my surgery, and true to Friedman's prediction on my medical leave paperwork, I was prepared--even eager--to be back at work by then. I know that this isn't true for a lot of folks with brain tumors, and I feel incredibly grateful that I'm feeling as well as I am.
And, in fact, gratitude is the theme of this post. Gratitude for niceness. Folks in my community have overwhelmed me with their kindness and thoughtfulness in the time since I was diagnosed. You'll see in the picture above a long string of all the cards I received, cards from colleagues and students, from former colleagues and mentors at Vanderbilt, from my old (and beloved!) Nashville book group, from members of both Biffle's and my parents' churches, and from zine creators and zine archivists I worked with in my book research. You'll notice the very large blue card on the mantel that was made by Women's and Gender Studies minors. In addition to cards, I got hundreds of emails, from colleagues and former students and friends from high school. And gifts: flowers and plants, clothing, books, political calendars called "Barbies We'd Like to See," zines, socks, stickers, soap, lotion, green tea, and if you'll look at the top framed print above, you'll see a picture that says "Keep Kicking Ass," written on the asses of the two gift givers. Plus lots of edibles: boxes of cookies from Sugar, brownies, a gift box of Zabar's best NYC food.
Speaking of food, this was gifted to us again and again--we had meals left on our porch every single night for at least the first three weeks after we came home, fabulous meals that I've mentioned before but probably haven't raved about nearly enough. We weren't just fed--we were comforted and indulged. And although this wasn't planned, we didn't receive the same meal twice, which was pretty cool.
Friends and family did so much for us--camped out at Duke Hospital, moved in with Maybelle while we were gone, moved in with us to help take care of Maybelle, drove long distances to visit (some folks on a very regular basis), coordinated all the food and other supports offered, cleaned the house, drove me around, brought over fun movies to watch. One even had a mass said on my behalf. And, of course, there was the one family member who reviewed all my medical records and offered brain-related expertise.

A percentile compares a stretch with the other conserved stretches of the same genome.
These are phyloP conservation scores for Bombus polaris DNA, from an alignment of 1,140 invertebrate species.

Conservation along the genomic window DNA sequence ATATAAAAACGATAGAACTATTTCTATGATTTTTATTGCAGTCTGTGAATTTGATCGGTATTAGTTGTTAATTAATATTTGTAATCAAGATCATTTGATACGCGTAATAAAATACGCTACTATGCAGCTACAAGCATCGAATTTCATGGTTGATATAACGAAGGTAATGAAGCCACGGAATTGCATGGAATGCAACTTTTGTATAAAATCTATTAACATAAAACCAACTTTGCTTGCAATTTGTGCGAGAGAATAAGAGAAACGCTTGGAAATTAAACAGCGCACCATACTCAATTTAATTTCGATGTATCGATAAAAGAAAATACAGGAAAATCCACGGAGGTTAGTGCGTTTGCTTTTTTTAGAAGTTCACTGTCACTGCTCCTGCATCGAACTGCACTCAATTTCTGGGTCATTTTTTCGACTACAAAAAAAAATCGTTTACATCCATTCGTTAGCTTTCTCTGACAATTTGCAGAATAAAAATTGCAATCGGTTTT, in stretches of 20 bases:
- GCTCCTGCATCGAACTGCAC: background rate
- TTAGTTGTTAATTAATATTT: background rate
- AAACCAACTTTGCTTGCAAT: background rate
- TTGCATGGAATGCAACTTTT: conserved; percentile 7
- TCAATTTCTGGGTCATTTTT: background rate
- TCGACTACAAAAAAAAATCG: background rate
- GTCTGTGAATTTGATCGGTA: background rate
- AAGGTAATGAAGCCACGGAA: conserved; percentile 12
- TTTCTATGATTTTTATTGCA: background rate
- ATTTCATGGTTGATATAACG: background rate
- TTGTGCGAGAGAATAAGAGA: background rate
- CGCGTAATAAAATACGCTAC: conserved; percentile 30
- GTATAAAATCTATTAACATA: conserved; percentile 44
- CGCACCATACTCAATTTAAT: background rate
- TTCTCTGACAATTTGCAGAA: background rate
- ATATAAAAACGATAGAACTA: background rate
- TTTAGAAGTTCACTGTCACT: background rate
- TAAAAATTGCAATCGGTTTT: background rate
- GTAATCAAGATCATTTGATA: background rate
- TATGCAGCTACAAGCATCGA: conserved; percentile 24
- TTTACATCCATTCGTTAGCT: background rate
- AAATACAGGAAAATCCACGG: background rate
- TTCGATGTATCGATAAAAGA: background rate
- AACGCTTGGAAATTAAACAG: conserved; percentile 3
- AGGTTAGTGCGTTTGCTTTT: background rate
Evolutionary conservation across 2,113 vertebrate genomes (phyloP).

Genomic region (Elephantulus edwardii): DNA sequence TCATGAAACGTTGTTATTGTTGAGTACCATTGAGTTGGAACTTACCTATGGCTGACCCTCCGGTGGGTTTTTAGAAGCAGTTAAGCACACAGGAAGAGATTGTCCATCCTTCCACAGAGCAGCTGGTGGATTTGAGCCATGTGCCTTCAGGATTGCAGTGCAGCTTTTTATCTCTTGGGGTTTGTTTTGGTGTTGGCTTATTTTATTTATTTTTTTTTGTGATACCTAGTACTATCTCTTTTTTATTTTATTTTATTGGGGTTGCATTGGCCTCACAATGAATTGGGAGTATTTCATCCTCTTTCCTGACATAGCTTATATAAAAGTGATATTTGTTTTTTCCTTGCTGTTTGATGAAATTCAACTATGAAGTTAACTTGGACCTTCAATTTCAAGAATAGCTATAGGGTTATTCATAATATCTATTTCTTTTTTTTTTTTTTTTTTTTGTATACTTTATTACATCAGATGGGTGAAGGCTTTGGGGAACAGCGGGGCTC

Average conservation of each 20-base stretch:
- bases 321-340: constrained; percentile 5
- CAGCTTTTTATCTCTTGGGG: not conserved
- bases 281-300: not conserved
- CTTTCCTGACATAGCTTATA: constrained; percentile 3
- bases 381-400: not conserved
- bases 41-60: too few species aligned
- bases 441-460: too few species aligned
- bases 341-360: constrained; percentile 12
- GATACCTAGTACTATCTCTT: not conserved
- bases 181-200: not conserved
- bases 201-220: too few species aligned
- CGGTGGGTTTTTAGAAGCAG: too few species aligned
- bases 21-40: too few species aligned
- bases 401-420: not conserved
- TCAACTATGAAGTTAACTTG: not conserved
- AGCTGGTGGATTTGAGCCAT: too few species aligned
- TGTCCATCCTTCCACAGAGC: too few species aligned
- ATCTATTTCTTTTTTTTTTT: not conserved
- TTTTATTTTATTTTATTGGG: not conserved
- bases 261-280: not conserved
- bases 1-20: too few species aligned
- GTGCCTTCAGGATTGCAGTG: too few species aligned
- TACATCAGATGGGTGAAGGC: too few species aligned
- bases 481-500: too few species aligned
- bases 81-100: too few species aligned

Even folks I don't know particularly well made sincere, generous offers. One friend hosted a reception for me before the surgery so that my colleagues and I could touch base before I disappeared. Another gave me a list of preferred hotels in the Duke area. A colleague I barely knew at all--really, someone I probably had not spoken to before--became a cherished presence in my life in the weeks before the surgery, when he started sending funny, sweet weekly emails offering help--any kind of help! Really! Weeds need pulling? Dog needs walking? You name it, I'm there! Although I feel a little sad that I wasn't able to come up with the quality or quantity of work he was willing to do, his emails themselves were quite a lovely form of help.
And folks I don't know at all became incredibly helpful, too, like a woman who is a Women's Studies director in another state, and who had a brain tumor removed three years ago. She sent me many lengthy, incredibly informative and comforting emails before the surgery, answering all my questions and also offering me regularly scheduled penguin jokes.
In the midst of all of this, I've said to a number of friends, "There are clearly many people in the world who are much nicer than I am." They'll sometimes laugh, because I think I have the vibe of a nice person. But in fact, I haven't been as aware of other folks, as attuned to what they might need, and as willing to reach out as many of my friends, colleagues, and people I hardly even knew have been. They have been stellar examples, and I'm really grateful.
One of my goals for myself in the wake of this experience is to be nicer.
2 years ago